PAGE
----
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AHMEDABAD, INDIA

Systemic design for hopeful futures

Systemic design for hopeful futures is an approach to design that seeks to create solutions and strategies that are optimistic, inclusive, inspiring, and empowering. This approach is rooted in the belief that design can be a powerful tool for positive change and that designers have a responsibility to create futures that are sustainable, equitable, and desirable. To apply systemic design for hopeful futures, designers must first engage with stakeholders to understand their hopes and fears, needs, aspirations, and concerns. This requires designers to adopt a human-centred approach prioritising empathy, collaboration, and co-creation.

By involving stakeholders in the design process, designers can ensure that their solutions are grounded in the needs and values of the people they are meant to serve. Designers also need to take a systems thinking approach to identify the root causes of problems and to develop solutions that are integrated, holistic, and sustainable. This involves considering the social, economic, environmental, and cultural contexts in which design interventions will be implemented and ensuring that these interventions are aligned with broader systemic changes that may be required. Finally, designers must be willing to experiment and iterate, recognising that the future is inherently uncertain and that solutions that work today may not work tomorrow. This requires a willingness to embrace complexity, ambiguity, and uncertainty and to remain open to new ideas, perspectives, and feedback.

Faculty, students and NID’s community of practice have contributed many quality papers, presentations, workshops, and exceptional metaphor maps depicting the relationship between products, systems, and people.

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The National Institute of Design has actively engaged with RSD for over a decade since Praveen Nahar’s RSD2 paper, presented in 2013). NID organised and hosted RSD9, the first online symposia, piloted the hub model with a two-day RSD11 event, and hosted RSD12-Ahmedabad at NID’s Ahmedabad campus.

CONTACTS

Praveen Nahar, Director, pnahar@nid.edu
Sahil Thappa, sahil_t@nid.edu
Neha Mandlik, neha_mandlik@nid.edu

One of the key design methodologies emphasised at The National Institute of Design (NID) is systemic design, enriched by a curriculum that includes systems thinking, design research, and participatory design. Students engage in real-world design projects with an emphasis on a collaborative and interdisciplinary approach to problem-solving. In addition to studio work, an active programme of workshops, seminars, and conferences supports NID’s focus on research and innovation.

The goal of systemic design for hopeful futures is to create solutions that are not only effective and sustainable but also inspiring and empowering. By creating solutions that resonate with people’s aspirations and that inspire them to take action, designers can help to create a future that is hopeful, just, and equitable.

Systems thinking provided us with perspective or point of view of a much larger scale and intricacies of interconnectedness between the different elements in the said system. Problems identified from this point of view seemed to be at the very core of the wicked problem at hand. Thus, systems thinking helped us with the decision making of prioritizing issues and acting accordingly.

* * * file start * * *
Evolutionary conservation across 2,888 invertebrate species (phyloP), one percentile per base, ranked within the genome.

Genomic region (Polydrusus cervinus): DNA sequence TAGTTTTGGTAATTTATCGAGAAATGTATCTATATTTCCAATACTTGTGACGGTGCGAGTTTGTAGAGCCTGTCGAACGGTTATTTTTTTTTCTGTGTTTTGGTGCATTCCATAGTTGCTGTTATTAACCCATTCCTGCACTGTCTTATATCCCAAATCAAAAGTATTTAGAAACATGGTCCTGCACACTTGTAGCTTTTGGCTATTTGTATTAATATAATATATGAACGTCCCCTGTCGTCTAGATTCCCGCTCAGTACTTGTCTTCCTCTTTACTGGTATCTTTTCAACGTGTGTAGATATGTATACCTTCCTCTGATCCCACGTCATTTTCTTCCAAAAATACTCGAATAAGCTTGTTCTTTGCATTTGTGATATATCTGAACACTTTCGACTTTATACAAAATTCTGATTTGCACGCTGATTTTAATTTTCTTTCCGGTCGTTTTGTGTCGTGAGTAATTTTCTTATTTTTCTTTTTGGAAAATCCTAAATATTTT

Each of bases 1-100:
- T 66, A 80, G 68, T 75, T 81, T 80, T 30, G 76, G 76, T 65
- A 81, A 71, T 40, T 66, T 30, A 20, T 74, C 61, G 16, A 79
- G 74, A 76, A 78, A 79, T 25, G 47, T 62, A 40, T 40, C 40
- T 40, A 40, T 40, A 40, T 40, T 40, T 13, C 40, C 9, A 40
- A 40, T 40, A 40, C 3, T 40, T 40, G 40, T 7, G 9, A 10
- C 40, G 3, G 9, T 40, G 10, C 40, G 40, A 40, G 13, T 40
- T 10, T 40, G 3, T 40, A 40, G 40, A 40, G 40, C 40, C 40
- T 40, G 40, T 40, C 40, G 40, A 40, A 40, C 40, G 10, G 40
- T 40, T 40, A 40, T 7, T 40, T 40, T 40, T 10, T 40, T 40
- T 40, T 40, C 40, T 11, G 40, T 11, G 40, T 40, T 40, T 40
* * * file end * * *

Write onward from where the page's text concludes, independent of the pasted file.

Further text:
—Bharath Surendra, Manish Kumar, Shubham Yadav, Praveen Nahar, and Sahil Thappa (2020)

Surendra, B., Kumar, M., Yadav, S., Nahar, P. & Sahil Thappa, S. (2020). The story of demand and supply of resources. Proceedings of Relating Systems Thinking and DesignRSD9https://rsdsymposium.org/the-story-of-demand-and-supply-of-resources/

Design is increasingly concerned with systemic complexity. This follows, in part, from the interconnected nature of contemporary design questions, which are characterised by conflicting values, unpredictable interdependencies, and uncertain boundaries. At the same time, the contemporary entanglement of the social, political, and ecological means that even design’s traditional domains now exhibit and participate in the complexity of social systems.

—Tom Ainsworth, Shilpi Srivastava, and Shibaji Bose (2022)

Ainsworth, T., Srivastava, S., & Bose, S. (2022). Anticipating Futures: Forecasting and climate preparedness for co-located hazards in India. Proceedings of Relating Systems Thinking and Design, RSD11https://rsdsymposium.org/futures-forecasting-and-climate-preparedness-india/

Despite what numerous people have to say, we know that the metaverse is inevitable. In such a scenario, it becomes our responsibility to foresee the opportunities as well as the threats, and we must work towards making a more humane metaverse and improving our overall digital presence.

—Ganesh Kumar, Krishnakant Saini, Nikhil Soman, Vagmita Parmar, Praveen Nahar, and Sahil Thappa (2022)

Kumar, G., Saini, K., Soman, N., Parmar, V., Nahar, P., & Thappa, S. (2022). Envisioning the Metaverse [map]. Proceedings of Relating Systems Thinking and Design, RSD11https://rsdsymposium.org/envisioning-the-metaverse-250/

Talks: Stories

Talks: Stories

Queenie Clarke | Guido Campi | Tatiana Efremenko and Honorata Grzesikowska | Chantal Spencer | Elise Talgorn | Victor Udoewa | Danielle Lake, Sandy Marshall, Rozana Carducci, Nick Gozik and Tracey Thurnes | Anna Margolis and Fenna Blomsma | Michalina Fidos

Talks: Language & AI

Talks: Language & AI

Eryk Salvaggio | Helen Avery | Tiwanee Van der Horst, Anja Overdiek and Maaike Harbers | Soenke Zehle, Sónia Alves, David Crombie and Esko Reinikainen | Steve Battle | Angie Fleming, Michele Fenlon and Ruslan Hetu

RSD12-HUBS NOTEBOOK

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